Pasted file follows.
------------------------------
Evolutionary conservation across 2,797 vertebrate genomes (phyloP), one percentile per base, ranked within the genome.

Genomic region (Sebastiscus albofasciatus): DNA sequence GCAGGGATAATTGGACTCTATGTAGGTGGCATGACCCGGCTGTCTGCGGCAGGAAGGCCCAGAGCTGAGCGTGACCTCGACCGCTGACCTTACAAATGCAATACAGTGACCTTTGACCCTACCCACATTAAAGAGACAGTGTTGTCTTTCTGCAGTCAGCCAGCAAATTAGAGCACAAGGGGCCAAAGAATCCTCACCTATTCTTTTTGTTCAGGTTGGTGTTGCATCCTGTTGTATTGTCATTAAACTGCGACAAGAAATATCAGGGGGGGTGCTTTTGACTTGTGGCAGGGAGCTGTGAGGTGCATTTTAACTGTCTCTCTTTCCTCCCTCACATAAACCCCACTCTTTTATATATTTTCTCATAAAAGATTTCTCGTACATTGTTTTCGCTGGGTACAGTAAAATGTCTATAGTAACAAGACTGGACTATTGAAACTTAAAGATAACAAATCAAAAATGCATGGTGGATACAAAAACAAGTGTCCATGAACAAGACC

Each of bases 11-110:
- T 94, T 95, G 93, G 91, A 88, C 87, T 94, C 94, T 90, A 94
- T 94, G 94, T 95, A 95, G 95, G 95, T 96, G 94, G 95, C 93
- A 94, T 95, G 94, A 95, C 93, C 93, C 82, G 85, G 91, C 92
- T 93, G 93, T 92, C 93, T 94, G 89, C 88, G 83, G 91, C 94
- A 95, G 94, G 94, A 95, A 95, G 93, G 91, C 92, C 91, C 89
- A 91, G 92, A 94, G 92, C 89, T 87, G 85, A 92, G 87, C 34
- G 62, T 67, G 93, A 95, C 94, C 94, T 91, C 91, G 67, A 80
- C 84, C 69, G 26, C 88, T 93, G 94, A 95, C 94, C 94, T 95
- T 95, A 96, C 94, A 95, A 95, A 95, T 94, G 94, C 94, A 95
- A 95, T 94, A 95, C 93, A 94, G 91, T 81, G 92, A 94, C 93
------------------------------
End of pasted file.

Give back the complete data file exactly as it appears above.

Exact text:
Evolutionary conservation across 2,797 vertebrate genomes (phyloP), one percentile per base, ranked within the genome.

Genomic region (Sebastiscus albofasciatus): DNA sequence GCAGGGATAATTGGACTCTATGTAGGTGGCATGACCCGGCTGTCTGCGGCAGGAAGGCCCAGAGCTGAGCGTGACCTCGACCGCTGACCTTACAAATGCAATACAGTGACCTTTGACCCTACCCACATTAAAGAGACAGTGTTGTCTTTCTGCAGTCAGCCAGCAAATTAGAGCACAAGGGGCCAAAGAATCCTCACCTATTCTTTTTGTTCAGGTTGGTGTTGCATCCTGTTGTATTGTCATTAAACTGCGACAAGAAATATCAGGGGGGGTGCTTTTGACTTGTGGCAGGGAGCTGTGAGGTGCATTTTAACTGTCTCTCTTTCCTCCCTCACATAAACCCCACTCTTTTATATATTTTCTCATAAAAGATTTCTCGTACATTGTTTTCGCTGGGTACAGTAAAATGTCTATAGTAACAAGACTGGACTATTGAAACTTAAAGATAACAAATCAAAAATGCATGGTGGATACAAAAACAAGTGTCCATGAACAAGACC

Each of bases 11-110:
- T 94, T 95, G 93, G 91, A 88, C 87, T 94, C 94, T 90, A 94
- T 94, G 94, T 95, A 95, G 95, G 95, T 96, G 94, G 95, C 93
- A 94, T 95, G 94, A 95, C 93, C 93, C 82, G 85, G 91, C 92
- T 93, G 93, T 92, C 93, T 94, G 89, C 88, G 83, G 91, C 94
- A 95, G 94, G 94, A 95, A 95, G 93, G 91, C 92, C 91, C 89
- A 91, G 92, A 94, G 92, C 89, T 87, G 85, A 92, G 87, C 34
- G 62, T 67, G 93, A 95, C 94, C 94, T 91, C 91, G 67, A 80
- C 84, C 69, G 26, C 88, T 93, G 94, A 95, C 94, C 94, T 95
- T 95, A 96, C 94, A 95, A 95, A 95, T 94, G 94, C 94, A 95
- A 95, T 94, A 95, C 93, A 94, G 91, T 81, G 92, A 94, C 93